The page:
* 8:7 The Lectionary reading excludes this verse which consists mainly of a list of names for the same reasons as it excluded the last part of 8:4.
* 8:8 The interpretation of the Law for the people seems to have become a Levite function only after the exile.
* 8:9 The people wept in recognition that they, the people of God, have not been obedient to the law of God. Having just returned from captivity they see how the Law has been ignored and dishonored all the time they were in Babylon.
* 8:10 Some see a heavy-handed attempt on the part of the clergy to cheer up the crowd who has reacted with sorrow at the severity of the Pentateuch. Another explanation is that the clergy is drawing the attention of the crowd away from their sense of guilt and toward God’s mercy and His love for them in the midst of the re-established covenant relationship.
Second Reading: 1 Corinthians 12:12-30
12 As a body is one though it has many parts, and all the parts of the body, though many, are one body, so also Christ. 13 For in one Spirit we were all baptized into one body, whether Jews or Greeks, slaves or free persons, and we were all given to drink of one Spirit. 14 Now the body is not a single part, but many. 15 If a foot should say, “Because I am not a hand I do not belong to the body,” it does not for this reason belong any less to the body. 16 Or if an ear should say, “Because I am not an eye I do not belong to the body,” it does not for this reason belong any less to the body. 17 If the whole body were an eye, where would the hearing be? If the whole body were hearing, where would the sense of smell be? 18 But as it is, God placed the parts, each one of them, in the body as he intended. 19 If they were all one part, where would the body be? 20 But as it is, there are many parts, yet one body. 21 The eye cannot say to the hand, “I do not need you,” nor again the head to the feet, “I do not need you.” 22 Indeed, the parts of the body that seem to be weaker are all the more necessary, 23 and those parts of the body that we consider less honorable we surround with greater honor, and our less presentable parts are treated with greater propriety, 24 whereas our more presentable parts do not need this. But God has so constructed the body as to give greater honor to a part that is without it, 25 so that there may be no division in the body, but that the parts may have the same concern for one another. 26 If (one) part suffers, all the parts suffer with it; if one part is honored, all the parts share its joy. 27 Now you are Christ’s body, and individually parts of it. 28 Some people God has designated in the church to be, first, apostles; second, prophets; third, teachers; then, mighty deeds; then, gifts of healing, assistance, administration, and varieties of tongues. 29 Are all apostles? Are all prophets? Are all teachers? Do all work mighty deeds? 30 Do all have gifts of healing? Do all speak in tongues? Do all interpret?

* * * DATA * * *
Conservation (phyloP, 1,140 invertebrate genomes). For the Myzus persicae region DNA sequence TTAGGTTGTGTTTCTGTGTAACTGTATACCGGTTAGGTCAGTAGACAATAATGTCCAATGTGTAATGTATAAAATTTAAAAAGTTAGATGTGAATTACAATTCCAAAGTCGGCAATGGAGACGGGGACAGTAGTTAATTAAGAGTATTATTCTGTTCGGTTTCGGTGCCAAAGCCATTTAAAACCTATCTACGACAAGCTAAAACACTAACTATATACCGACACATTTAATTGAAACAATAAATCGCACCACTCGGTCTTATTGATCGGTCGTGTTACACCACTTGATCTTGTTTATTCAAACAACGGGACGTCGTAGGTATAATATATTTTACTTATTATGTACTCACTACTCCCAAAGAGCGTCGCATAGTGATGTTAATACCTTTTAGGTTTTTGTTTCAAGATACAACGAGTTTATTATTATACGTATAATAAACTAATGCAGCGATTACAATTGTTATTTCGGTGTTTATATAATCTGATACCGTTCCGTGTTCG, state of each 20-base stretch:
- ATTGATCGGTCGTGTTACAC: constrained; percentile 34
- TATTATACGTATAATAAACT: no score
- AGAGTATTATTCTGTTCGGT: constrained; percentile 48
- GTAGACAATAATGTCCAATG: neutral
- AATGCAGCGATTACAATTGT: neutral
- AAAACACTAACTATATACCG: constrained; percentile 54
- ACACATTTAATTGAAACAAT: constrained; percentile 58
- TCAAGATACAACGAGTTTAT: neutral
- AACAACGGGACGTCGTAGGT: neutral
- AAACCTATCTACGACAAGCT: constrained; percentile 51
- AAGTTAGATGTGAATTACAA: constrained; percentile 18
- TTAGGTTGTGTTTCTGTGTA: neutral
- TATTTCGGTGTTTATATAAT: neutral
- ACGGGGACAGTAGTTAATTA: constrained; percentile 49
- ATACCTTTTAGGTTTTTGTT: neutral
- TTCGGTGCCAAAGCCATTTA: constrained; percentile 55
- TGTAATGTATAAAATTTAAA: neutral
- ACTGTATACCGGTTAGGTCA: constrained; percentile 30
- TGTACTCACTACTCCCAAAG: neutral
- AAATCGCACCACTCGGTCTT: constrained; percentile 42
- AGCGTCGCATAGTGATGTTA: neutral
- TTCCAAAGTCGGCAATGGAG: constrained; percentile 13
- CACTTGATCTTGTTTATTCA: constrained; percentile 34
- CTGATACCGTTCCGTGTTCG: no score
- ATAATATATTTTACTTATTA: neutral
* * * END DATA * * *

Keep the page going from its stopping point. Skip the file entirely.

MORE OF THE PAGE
NOTES on Second Reading:
* 12:12-30 The idea of society as a body was common and widespread in the ancient world but it is not a likely source for the concept as Paul uses it for the Church. He tended to see society as characterized by division and predicated “body” of the Christian community to emphasize its organic unity. The image of a body also serves to explain Christ’s relationship with believers (1 Cor 12:12). 1 Cor 12:13 applies this model to the church. In baptism all of us, despite our diversity are integrated into one organism, Christ Himself. Verses 14-26 discuss the need for diversity of function among the parts of a body without causing a threat to its unity.
* 12:12 The many members share one existence in Christ who is their life.